It came a day after police used tear gas to disperse a protest at Khartoum university over what students said was a government plan -- denied by the authorities -- to sell iconic Khartoum university buildings.

Universities in Sudan have seen regular protests, with the authorities often closing the institutions to prevent unrest.


© 1994-2016 Agence France-Presse

World: El Niño and Health - Update: Global overview - April 2016

27 April 2016 - 11:05am
Source: World Health Organization Country: Bolivia (Plurinational State of), Ecuador, El Salvador, Ethiopia, Guatemala, Haiti, Honduras, Indonesia, Kenya, Lesotho, Malawi, Marshall Islands, Micronesia (Federated States of), Mozambique, Nicaragua, Palau, Papua New Guinea, Paraguay, Peru, Solomon Islands, Somalia, South Sudan, Sudan, Swaziland, Tonga, Uganda, United Republic of Tanzania, Vanuatu, World, Zimbabwe


• Severe drought and associated food insecurity, flooding, rains and temperature rises due to El Niño 2015-2016 are causing a wide range of health problems, including disease outbreaks, malnutrition and disruption of health services.

• El Niño 2015-2016 is affecting more than 60 million people, especially in Eastern and Southern Africa, Latin America and the Caribbean and Asia-Pacific.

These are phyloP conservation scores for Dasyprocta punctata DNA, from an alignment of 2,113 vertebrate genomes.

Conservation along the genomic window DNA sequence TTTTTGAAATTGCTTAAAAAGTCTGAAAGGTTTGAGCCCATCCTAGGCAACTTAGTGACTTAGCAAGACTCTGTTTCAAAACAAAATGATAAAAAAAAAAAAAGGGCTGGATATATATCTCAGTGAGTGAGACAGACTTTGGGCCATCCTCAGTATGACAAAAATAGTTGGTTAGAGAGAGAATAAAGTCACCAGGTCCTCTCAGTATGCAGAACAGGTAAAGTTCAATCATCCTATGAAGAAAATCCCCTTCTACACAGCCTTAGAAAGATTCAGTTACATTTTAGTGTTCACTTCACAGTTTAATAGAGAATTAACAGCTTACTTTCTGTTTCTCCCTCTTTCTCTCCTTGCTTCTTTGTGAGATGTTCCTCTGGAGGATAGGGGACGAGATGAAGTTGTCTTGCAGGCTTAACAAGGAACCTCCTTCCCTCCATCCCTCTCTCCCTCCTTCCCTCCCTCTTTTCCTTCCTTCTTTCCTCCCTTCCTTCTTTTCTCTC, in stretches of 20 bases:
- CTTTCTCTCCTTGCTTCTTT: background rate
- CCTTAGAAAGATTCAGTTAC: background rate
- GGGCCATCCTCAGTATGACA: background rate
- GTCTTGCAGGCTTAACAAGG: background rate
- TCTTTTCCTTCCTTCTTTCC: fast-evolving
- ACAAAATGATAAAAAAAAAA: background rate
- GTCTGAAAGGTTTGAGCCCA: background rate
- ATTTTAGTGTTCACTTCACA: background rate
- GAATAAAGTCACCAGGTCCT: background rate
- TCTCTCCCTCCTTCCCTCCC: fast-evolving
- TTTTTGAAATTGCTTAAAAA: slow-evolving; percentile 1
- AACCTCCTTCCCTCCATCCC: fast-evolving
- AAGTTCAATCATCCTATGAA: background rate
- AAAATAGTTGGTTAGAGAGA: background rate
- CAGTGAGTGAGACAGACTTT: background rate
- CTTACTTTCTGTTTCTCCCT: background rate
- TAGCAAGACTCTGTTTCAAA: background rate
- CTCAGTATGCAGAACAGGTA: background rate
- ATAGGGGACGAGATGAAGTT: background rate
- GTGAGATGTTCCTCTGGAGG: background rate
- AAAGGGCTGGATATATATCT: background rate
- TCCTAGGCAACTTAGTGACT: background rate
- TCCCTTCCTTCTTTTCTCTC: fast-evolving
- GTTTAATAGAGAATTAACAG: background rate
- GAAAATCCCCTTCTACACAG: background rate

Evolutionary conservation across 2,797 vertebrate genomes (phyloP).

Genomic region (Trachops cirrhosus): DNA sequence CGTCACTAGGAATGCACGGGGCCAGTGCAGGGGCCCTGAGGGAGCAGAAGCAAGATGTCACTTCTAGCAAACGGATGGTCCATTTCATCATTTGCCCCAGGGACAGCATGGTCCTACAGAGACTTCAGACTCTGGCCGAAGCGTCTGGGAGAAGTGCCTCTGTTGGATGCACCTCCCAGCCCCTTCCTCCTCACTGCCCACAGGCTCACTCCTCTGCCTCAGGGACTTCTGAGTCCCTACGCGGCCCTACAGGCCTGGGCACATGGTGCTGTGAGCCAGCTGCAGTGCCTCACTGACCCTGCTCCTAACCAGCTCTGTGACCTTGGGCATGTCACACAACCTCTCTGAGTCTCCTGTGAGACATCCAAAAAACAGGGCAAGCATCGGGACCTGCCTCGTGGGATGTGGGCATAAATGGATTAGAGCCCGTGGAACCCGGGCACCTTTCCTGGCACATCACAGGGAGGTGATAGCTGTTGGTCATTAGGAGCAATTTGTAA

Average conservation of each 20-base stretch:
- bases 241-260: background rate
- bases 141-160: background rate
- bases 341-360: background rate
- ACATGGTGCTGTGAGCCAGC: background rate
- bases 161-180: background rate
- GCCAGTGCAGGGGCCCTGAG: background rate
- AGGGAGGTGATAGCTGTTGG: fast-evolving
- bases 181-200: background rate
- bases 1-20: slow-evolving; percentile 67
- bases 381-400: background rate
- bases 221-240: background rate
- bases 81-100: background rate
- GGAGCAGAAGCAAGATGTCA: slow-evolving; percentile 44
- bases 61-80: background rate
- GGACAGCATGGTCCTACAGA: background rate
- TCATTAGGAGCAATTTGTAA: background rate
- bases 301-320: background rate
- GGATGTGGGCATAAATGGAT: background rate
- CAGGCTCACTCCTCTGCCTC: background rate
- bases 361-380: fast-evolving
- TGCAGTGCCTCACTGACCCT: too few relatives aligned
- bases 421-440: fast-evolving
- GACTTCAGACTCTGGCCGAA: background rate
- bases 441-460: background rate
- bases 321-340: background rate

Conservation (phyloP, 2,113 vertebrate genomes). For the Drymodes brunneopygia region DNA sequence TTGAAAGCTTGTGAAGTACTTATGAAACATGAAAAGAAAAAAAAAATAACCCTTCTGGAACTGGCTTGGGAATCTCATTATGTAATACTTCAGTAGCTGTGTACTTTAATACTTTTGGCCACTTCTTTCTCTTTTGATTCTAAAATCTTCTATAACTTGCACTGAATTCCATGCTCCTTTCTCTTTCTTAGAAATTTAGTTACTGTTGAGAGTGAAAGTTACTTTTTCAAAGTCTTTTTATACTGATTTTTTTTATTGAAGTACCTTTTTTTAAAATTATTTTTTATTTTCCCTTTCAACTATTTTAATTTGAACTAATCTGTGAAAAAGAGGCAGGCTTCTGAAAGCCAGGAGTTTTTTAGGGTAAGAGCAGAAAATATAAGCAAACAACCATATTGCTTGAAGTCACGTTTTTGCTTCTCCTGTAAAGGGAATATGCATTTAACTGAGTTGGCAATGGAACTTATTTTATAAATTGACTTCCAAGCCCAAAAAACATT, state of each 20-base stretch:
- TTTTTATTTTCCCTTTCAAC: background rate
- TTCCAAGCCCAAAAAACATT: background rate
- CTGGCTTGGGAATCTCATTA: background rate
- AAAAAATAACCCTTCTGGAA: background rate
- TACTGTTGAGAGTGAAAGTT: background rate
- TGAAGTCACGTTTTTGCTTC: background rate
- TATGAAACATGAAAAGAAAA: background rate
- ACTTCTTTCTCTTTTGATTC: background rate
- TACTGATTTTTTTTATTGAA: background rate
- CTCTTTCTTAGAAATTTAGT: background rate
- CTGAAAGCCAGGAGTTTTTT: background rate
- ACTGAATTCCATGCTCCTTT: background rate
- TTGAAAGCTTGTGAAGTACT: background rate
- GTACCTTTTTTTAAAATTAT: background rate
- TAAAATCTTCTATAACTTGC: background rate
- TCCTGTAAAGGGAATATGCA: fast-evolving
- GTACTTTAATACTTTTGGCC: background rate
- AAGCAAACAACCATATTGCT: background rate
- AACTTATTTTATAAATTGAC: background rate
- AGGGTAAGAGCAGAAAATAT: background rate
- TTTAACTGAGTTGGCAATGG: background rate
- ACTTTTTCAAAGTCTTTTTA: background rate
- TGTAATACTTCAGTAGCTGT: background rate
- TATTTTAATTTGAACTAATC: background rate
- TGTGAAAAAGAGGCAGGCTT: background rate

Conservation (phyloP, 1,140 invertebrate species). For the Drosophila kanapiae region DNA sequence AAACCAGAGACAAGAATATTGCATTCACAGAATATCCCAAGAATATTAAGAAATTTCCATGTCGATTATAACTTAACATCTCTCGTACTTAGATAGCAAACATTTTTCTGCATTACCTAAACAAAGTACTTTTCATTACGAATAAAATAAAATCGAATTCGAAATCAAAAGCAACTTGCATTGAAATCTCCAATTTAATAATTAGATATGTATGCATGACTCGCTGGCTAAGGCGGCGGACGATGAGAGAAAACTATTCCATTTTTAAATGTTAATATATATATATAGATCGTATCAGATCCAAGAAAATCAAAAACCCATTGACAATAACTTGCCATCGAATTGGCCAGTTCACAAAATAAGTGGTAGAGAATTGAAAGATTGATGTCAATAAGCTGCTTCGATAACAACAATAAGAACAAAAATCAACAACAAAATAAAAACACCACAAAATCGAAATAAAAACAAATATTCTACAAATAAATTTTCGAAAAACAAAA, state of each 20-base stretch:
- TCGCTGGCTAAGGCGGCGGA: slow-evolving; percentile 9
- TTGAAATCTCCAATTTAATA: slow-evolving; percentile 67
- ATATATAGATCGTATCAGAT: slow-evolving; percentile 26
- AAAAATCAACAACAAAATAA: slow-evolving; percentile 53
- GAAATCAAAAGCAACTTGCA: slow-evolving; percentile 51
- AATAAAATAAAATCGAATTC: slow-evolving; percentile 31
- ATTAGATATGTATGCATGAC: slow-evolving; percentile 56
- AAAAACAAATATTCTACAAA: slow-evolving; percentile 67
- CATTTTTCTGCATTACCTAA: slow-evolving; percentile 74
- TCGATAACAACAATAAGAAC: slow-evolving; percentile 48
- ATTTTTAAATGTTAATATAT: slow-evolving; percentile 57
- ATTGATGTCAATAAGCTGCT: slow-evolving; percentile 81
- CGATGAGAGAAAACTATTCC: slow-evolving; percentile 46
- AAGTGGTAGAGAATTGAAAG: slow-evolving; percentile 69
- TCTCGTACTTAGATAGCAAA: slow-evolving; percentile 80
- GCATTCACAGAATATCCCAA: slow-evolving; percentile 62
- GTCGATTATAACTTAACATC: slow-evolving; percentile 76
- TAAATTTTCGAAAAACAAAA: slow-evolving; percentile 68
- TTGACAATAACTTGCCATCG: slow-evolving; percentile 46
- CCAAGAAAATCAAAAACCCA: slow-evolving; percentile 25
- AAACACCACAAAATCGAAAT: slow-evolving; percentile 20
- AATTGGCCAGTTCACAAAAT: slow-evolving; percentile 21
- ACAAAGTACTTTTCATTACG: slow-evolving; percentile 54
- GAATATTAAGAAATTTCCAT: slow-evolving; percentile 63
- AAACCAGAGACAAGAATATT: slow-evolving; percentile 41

• Although adverse weather effects of El Niño are expected to wind down by mid-2016, the health impacts are expected to last throughout 2016 and beyond. Urgent attention is needed now.

• WHO and partners are working closely to support nearly 30 countries to prepare and respond to this El Niño event, but significant funding gaps must be closed to prevent avoidable deaths and illnesses.

• La Niña may follow in the second half of 2016, causing further extreme conditions and more health problems. Regardless of El Niño and La Niña, WHO urges countries to prepare for all climate risks.

World: El Niño and Health Funding Requirements: Global overview - April 2016

27 April 2016 - 10:21am
Source: World Health Organization Country: Ethiopia, Guatemala, Haiti, Honduras, Lesotho, Papua New Guinea, Somalia, Sudan, Swaziland, World, Zimbabwe